I hadn’t seen you around before, that much I knew for sure. I’d been in Oxford for five years by that point and I was knee-deep into my PhD; the lab was hardly swarming with women and it wasn’t as if I was dripping in them in my spare time either. No, I definitely would have remembered if I had seen a girl like you before.
With its cheap lager and large outdoor seating area, the Rose & Crown was a stomping ground for the developmental biology department, if such a thing could be claimed by a group of scientists who didn’t see much daylight, let alone the social evening hours. It was far enough from the Dreaming Spires to dodge the Canon-wielding tourists but close enough to stumble back to halls if anyone did manage to land it lucky at the end of the night. I know it is a cliché to say that I noticed you straightaway, but it would still be true, even if your elbow hadn’t half caught Piotr’s glass as you barreled past and into the arms of your equally excitable friends.
That close to Christmas, there were plenty of new faces in our local, some of them home in time to spend the week with family. Our group of academic exiles was either too far from home to enjoy the festive season in the comfort of our own front rooms or, as in my case, would rather prolong the inevitable awkwardness of returning to our parents at the age of twenty-six and without a bride in tow. So much for the social upheaval of the seventies: the liberal ideals of the decade had scarcely reached the Home Counties, let alone brushed the doorstep of my parents’ three-bed terrace in Guildford.
It was a relief to be free, really, as much as my family meant well. I loved them, and I knew they loved me; it was just that everything at home felt so very small. We didn’t really discuss things. Not the important stuff, the big questions that kept me awake at night. No, it was polite, and it was comfortable. There was an unspoken assumption that I would follow in Dad’s footsteps, take over the garage and shore up the business. As they saw it, science was all very well, but it was best left at the school gates in favor of a mortgageable career. My choices took some getting used to, but I knew they were proud, in their own way at least.
As for Oxford, well, I felt at home in a way I never had before. I made great friends, many as socially inept as I was, and no one at the back of the lecture hall shouted you down for sitting in the front row or taking too many notes. I did worry that I hadn’t made quite enough of it, though. In my mind, my time there should have been spent smoking cigars on the rooftops or attending parties with women called Camilla or Cordelia or something else that sounded suitably exotic to me until the sun shot through the curtains and took us all by surprise. In reality, the only place I pulled all-nighters was at my desk. That was my version of a good time. Until I met you.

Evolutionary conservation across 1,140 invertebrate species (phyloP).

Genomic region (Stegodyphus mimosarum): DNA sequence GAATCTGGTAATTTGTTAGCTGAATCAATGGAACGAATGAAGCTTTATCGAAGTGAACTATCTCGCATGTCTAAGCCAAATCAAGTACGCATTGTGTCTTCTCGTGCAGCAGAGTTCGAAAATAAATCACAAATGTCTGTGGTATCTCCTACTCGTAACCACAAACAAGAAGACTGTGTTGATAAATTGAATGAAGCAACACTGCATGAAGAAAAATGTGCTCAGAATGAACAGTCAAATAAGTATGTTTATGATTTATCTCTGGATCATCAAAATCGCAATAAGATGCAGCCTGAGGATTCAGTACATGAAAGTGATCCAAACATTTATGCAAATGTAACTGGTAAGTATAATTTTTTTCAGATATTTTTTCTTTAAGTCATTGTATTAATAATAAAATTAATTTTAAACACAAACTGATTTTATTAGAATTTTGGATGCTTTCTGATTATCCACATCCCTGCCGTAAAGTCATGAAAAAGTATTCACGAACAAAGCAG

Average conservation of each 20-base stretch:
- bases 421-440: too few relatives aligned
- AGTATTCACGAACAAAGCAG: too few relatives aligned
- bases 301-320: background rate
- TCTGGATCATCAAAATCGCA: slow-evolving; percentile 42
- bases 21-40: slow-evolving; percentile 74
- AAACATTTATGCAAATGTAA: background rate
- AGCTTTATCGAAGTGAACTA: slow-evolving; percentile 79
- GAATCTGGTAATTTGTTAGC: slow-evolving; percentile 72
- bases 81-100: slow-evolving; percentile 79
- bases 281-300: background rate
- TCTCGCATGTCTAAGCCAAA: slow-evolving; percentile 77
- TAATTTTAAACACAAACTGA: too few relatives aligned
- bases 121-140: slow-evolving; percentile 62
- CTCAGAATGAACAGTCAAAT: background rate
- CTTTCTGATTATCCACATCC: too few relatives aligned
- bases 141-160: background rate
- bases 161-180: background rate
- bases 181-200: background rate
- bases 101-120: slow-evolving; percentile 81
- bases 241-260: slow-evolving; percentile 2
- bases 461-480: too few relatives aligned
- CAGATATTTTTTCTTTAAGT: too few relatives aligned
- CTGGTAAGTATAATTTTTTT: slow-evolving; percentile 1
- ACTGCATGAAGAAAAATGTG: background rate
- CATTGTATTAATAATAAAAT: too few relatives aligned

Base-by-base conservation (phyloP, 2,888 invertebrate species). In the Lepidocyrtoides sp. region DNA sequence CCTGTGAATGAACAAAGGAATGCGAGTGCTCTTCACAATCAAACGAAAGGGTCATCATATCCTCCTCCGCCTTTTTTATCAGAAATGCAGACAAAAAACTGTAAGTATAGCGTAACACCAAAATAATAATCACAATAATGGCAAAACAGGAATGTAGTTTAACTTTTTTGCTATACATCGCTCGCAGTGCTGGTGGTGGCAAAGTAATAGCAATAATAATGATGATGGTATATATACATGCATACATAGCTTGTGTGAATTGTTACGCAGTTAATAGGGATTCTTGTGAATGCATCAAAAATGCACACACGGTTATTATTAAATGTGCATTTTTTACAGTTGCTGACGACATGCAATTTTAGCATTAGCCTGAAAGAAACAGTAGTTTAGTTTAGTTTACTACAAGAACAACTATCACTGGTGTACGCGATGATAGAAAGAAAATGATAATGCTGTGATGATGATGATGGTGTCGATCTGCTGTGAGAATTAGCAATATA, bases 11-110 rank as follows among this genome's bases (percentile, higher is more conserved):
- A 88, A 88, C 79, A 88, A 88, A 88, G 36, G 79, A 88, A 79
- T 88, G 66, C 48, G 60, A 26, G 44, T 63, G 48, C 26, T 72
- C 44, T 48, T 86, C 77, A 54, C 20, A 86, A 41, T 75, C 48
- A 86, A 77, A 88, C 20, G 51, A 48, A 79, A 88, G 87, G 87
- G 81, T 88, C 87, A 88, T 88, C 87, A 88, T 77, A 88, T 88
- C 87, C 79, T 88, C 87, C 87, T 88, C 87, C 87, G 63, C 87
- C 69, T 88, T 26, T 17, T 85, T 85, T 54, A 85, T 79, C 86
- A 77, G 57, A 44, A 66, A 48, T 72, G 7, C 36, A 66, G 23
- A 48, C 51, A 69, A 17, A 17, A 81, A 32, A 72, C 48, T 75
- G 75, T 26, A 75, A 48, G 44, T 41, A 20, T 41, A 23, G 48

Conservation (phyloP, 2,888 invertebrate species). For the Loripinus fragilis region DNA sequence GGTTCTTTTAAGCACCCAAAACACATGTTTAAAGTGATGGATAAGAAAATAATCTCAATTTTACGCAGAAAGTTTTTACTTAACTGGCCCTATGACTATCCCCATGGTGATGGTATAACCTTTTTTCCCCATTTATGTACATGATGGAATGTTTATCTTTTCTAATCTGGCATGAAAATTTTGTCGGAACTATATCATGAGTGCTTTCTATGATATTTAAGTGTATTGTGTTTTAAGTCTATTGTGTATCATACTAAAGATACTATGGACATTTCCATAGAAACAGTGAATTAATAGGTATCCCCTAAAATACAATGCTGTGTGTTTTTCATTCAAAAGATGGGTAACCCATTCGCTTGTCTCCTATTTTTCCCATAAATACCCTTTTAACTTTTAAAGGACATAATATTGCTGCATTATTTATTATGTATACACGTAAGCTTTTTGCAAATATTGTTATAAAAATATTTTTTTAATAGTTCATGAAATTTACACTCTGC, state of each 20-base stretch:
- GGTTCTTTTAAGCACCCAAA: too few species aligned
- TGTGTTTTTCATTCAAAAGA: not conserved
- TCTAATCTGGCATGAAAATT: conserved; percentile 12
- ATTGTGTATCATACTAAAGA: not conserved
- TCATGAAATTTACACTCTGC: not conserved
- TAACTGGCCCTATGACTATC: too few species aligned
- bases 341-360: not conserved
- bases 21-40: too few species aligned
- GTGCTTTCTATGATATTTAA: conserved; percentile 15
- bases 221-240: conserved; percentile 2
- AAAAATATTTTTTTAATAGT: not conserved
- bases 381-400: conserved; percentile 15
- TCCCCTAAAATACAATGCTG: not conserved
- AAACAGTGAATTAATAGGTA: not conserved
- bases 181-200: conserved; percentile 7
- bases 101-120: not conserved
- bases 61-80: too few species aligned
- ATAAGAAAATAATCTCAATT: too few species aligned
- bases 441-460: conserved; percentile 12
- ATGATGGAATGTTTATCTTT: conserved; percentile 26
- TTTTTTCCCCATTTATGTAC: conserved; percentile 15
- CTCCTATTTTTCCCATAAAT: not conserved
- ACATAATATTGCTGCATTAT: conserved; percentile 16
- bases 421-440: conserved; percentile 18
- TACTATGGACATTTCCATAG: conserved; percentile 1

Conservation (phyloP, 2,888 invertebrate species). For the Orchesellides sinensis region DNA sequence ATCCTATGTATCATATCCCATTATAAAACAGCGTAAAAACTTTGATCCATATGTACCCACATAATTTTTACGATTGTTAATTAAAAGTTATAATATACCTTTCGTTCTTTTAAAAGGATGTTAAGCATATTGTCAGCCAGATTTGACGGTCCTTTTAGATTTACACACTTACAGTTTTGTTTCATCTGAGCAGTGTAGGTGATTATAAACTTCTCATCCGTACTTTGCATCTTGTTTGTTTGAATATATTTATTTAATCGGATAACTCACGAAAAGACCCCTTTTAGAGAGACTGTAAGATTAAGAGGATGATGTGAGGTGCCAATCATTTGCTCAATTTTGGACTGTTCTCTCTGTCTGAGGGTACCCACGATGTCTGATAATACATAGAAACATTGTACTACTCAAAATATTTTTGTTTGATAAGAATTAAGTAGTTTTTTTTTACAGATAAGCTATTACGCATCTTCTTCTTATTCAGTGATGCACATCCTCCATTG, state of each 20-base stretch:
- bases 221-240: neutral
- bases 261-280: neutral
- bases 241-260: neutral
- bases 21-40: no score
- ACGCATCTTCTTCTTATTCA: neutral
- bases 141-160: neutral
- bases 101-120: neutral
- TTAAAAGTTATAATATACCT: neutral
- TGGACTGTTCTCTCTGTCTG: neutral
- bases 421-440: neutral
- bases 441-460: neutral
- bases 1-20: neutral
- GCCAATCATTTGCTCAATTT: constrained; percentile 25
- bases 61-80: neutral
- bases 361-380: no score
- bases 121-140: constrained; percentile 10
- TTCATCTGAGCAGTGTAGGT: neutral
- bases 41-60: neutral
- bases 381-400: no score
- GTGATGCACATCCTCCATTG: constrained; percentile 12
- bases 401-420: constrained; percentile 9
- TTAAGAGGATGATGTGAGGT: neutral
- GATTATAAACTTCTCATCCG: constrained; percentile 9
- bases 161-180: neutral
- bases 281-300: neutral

I was looking forward to that evening, a Christmas party of sorts, only the budget didn’t stretch far enough for any sort of planning to have been required. Instead, the two supervisors had come and put a fistful of notes in a glass for us to buy rounds. I wonder what would have happened without the departmental Dutch courage? If I could have focused on the merriment on hand instead of mooning at your table, reading into your mad hand gestures and facial expressions as if I were at a mime performance, not in a pub garden?
You are, naturally, the center of attention, a habit, I will come to realize, holding court and magnetizing all eyes to you. To your left, a man with sandy hair and a tweed jacket hangs on your every word, laughing a little too loudly and a beat or so before the rest do. There is some distance between you, though, and I write him off as another acolyte, in thrall to your charms.
It doesn’t take long for the boys to cotton on that my mind and attentions are elsewhere, Piotr nudging me in the ribs and delivering the sort of crude remarks that make me thankful the last four years of his doctorate haven’t entirely thinned out his Polish accent. It is Jack, our lab technician, a man who dedicates forty hours a week to breeding newts, who makes the only sensible remark of the night.
“What have you got to lose, eh, Frank?” he says. “Another night in a cold single bed?”
When I see you stand up to get your round in, I know it is my chance, and the boys aren’t going to let me lose it. The moment you are up, squeezing yourself off the bench and holding the empty glasses precariously between your fingers, I am sent in with what is left in the kitty.